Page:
Comment: Re:The only pre-order bonus (Score 1) 86

Plenty of studios understand this very well.

Subset Games, who created "FTL: Faster Than Light", recently released their port to iOS, including content that did not exist in the original game. To show that they still appreciated their original customers, they released all of this content for all platforms simultaneously.

That's business done well, for the sake of the devs and the gamers. Sure, Subset makes slightly less profit in the short run, considering they could have released the add'l content as DLC (which really would have been fine, in the end, as long as it was appropriately priced). This way they'll actually make more money over the long term, because customers remember when they're treated well and given quality products with a highly-perceived value.

Comment: Re: This is dumb (Score 1) 192

by Onuma (#47335227) Attached to: An Army Medal For Coding In Perl
It's the federal government's procurement process. It has not evolved with technology, and therefore everything involved in all of their processes is antiquated, inefficient, and slow.

I dealt with this kind of thing for 8 years as a soldier, and am still dealing with it as a contractor. It's pretty ridiculous when you know how much more smoothly things could be running.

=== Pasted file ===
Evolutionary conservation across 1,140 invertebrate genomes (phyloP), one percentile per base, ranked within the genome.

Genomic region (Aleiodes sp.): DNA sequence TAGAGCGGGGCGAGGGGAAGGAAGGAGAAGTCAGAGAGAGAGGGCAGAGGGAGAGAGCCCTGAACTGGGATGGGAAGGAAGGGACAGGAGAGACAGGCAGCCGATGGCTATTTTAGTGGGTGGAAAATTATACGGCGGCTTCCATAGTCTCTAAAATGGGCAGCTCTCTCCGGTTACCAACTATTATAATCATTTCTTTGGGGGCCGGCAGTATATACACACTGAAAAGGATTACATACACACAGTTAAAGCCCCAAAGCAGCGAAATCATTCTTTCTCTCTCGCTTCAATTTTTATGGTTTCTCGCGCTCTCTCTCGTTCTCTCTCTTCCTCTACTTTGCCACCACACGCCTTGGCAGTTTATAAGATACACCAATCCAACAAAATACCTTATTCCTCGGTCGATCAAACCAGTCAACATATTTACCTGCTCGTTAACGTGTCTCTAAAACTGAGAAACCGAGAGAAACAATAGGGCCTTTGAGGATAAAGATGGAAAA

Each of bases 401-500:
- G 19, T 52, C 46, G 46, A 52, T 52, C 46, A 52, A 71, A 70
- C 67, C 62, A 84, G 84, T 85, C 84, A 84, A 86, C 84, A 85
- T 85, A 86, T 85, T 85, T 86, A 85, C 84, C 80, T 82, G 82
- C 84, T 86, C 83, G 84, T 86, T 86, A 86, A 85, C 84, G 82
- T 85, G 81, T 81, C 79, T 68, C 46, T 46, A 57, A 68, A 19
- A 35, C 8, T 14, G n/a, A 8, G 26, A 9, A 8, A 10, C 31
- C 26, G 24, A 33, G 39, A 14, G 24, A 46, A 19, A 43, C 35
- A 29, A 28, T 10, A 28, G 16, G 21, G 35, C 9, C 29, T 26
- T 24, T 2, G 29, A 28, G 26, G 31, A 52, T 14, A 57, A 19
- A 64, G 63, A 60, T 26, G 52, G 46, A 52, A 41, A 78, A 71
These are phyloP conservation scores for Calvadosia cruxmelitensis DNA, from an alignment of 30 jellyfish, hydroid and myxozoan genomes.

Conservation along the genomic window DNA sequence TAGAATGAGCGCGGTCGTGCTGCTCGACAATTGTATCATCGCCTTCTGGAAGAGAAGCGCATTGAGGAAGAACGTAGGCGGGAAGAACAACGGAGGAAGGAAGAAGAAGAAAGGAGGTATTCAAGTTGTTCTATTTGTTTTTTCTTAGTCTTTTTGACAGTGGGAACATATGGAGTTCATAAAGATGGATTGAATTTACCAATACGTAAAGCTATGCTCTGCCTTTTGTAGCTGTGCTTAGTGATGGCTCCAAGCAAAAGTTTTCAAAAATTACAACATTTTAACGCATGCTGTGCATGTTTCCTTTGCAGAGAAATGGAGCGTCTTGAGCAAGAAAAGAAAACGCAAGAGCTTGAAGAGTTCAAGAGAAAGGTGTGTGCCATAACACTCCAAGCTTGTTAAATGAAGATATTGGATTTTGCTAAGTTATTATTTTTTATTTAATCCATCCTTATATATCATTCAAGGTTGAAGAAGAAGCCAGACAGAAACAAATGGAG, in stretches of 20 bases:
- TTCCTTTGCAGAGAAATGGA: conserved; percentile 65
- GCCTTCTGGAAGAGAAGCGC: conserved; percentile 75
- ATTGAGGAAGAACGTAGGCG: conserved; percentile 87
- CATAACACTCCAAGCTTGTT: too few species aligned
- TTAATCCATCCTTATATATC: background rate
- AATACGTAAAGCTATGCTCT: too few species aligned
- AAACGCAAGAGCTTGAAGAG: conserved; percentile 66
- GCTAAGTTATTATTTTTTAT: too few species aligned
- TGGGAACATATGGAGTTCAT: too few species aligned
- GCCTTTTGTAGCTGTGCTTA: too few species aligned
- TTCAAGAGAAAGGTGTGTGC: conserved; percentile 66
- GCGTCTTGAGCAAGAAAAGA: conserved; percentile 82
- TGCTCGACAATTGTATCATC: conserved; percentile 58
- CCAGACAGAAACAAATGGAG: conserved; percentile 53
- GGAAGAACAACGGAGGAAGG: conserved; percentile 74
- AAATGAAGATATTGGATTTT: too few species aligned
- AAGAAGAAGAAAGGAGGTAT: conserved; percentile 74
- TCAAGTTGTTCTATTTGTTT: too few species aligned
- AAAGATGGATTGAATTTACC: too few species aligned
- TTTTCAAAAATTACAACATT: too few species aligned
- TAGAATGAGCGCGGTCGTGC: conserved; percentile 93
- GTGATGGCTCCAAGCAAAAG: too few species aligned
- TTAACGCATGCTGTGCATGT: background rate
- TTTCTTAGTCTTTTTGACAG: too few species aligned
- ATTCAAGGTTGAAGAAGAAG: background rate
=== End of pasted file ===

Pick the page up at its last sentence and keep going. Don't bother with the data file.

Comment: Re:Sigh (Score 2) 100

by Onuma (#47319559) Attached to: Building the Infinite Digital Universe of <em>No Man's Sky</em>
Papers, Please was created by 1 guy. It's not "infinite", but it is really damned good.

The quantity on the dev team is obviously not indicative of the quality of the finished product or the enjoyability of the game play. Otherwise, how could we explain the dismally disappointing nature of Diablo 3 or Call of Duty: Whateverthehellthey'recallingitnow?

Comment: Games for gamers, versus numbers for shareholders (Score 1) 208

by Onuma (#47309937) Attached to: The Simultaneous Rise and Decline of <em>Battlefield</em>
So long as big, publicly-owned companies are churning out games they are generally only going to consider profit and perception by shareholders as the end goal.

Companies who create a good game for the sake of the game itself can often see profits as a result of their dedication -- the end goal is always putting out a game which is as good as that studio can feasibly put out. $$$ is welcome, but secondary. For this reason, I am an advocate for game developers to stay privately owned. If I hear about a producer/publisher's IPO I will absolutely scrutinize every reason to even consider their products from that point, forward. Can anyone name a publicly-traded gaming company who isn't all jacked up?

I have not purchased or pre-purchased a AAA-produced game since the awful release of Diablo 3. While it did turn out to be a fun game, Blizzard proved to me that they really don't have a clue as to what captured the essence of the first 2 games in the series, nor do they actually give a crap about the people who are ensuring their paychecks. If anything, I will wait for a Steam Summer Sale, Humble Bundle, GoG sale, or something comparably discounted. I end up missing out on the early days of fun where a whole bunch of friends and other players are online all at once, but I save a ton of money and I don't regret my $5 purchases...as opposed to those $50-60 mistakes.

Mystics always hope that science will some day overtake them. -- Booth Tarkington